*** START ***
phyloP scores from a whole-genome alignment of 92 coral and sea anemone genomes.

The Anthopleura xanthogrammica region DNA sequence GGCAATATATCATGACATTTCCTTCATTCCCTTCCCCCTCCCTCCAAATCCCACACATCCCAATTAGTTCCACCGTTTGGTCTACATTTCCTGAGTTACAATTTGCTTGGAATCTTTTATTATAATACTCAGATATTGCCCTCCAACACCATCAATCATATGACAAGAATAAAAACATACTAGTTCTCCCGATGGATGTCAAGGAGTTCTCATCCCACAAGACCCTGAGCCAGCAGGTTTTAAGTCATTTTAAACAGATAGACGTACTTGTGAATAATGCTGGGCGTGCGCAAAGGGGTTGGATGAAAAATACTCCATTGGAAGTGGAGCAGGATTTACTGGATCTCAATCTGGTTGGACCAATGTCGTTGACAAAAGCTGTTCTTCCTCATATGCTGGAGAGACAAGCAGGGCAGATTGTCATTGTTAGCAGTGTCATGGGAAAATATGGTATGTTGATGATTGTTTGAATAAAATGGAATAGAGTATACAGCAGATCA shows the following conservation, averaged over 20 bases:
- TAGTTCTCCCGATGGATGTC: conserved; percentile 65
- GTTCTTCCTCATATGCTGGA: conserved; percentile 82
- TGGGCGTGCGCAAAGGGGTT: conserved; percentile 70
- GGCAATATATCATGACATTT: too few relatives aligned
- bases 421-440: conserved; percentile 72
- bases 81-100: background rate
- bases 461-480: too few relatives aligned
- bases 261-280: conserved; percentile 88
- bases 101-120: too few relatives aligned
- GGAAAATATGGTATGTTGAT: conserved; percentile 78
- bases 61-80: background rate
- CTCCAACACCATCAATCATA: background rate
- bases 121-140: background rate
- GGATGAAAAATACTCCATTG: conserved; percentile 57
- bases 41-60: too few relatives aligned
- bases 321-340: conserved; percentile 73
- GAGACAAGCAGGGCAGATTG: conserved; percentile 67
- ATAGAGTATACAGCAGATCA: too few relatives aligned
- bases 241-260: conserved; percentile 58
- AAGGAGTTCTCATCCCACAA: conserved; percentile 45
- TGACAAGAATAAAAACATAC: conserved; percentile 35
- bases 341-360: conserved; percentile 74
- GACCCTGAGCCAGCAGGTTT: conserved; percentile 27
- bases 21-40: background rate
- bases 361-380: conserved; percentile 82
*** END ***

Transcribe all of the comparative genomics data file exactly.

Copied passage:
phyloP scores from a whole-genome alignment of 92 coral and sea anemone genomes.

The Anthopleura xanthogrammica region DNA sequence GGCAATATATCATGACATTTCCTTCATTCCCTTCCCCCTCCCTCCAAATCCCACACATCCCAATTAGTTCCACCGTTTGGTCTACATTTCCTGAGTTACAATTTGCTTGGAATCTTTTATTATAATACTCAGATATTGCCCTCCAACACCATCAATCATATGACAAGAATAAAAACATACTAGTTCTCCCGATGGATGTCAAGGAGTTCTCATCCCACAAGACCCTGAGCCAGCAGGTTTTAAGTCATTTTAAACAGATAGACGTACTTGTGAATAATGCTGGGCGTGCGCAAAGGGGTTGGATGAAAAATACTCCATTGGAAGTGGAGCAGGATTTACTGGATCTCAATCTGGTTGGACCAATGTCGTTGACAAAAGCTGTTCTTCCTCATATGCTGGAGAGACAAGCAGGGCAGATTGTCATTGTTAGCAGTGTCATGGGAAAATATGGTATGTTGATGATTGTTTGAATAAAATGGAATAGAGTATACAGCAGATCA shows the following conservation, averaged over 20 bases:
- TAGTTCTCCCGATGGATGTC: conserved; percentile 65
- GTTCTTCCTCATATGCTGGA: conserved; percentile 82
- TGGGCGTGCGCAAAGGGGTT: conserved; percentile 70
- GGCAATATATCATGACATTT: too few relatives aligned
- bases 421-440: conserved; percentile 72
- bases 81-100: background rate
- bases 461-480: too few relatives aligned
- bases 261-280: conserved; percentile 88
- bases 101-120: too few relatives aligned
- GGAAAATATGGTATGTTGAT: conserved; percentile 78
- bases 61-80: background rate
- CTCCAACACCATCAATCATA: background rate
- bases 121-140: background rate
- GGATGAAAAATACTCCATTG: conserved; percentile 57
- bases 41-60: too few relatives aligned
- bases 321-340: conserved; percentile 73
- GAGACAAGCAGGGCAGATTG: conserved; percentile 67
- ATAGAGTATACAGCAGATCA: too few relatives aligned
- bases 241-260: conserved; percentile 58
- AAGGAGTTCTCATCCCACAA: conserved; percentile 45
- TGACAAGAATAAAAACATAC: conserved; percentile 35
- bases 341-360: conserved; percentile 74
- GACCCTGAGCCAGCAGGTTT: conserved; percentile 27
- bases 21-40: background rate
- bases 361-380: conserved; percentile 82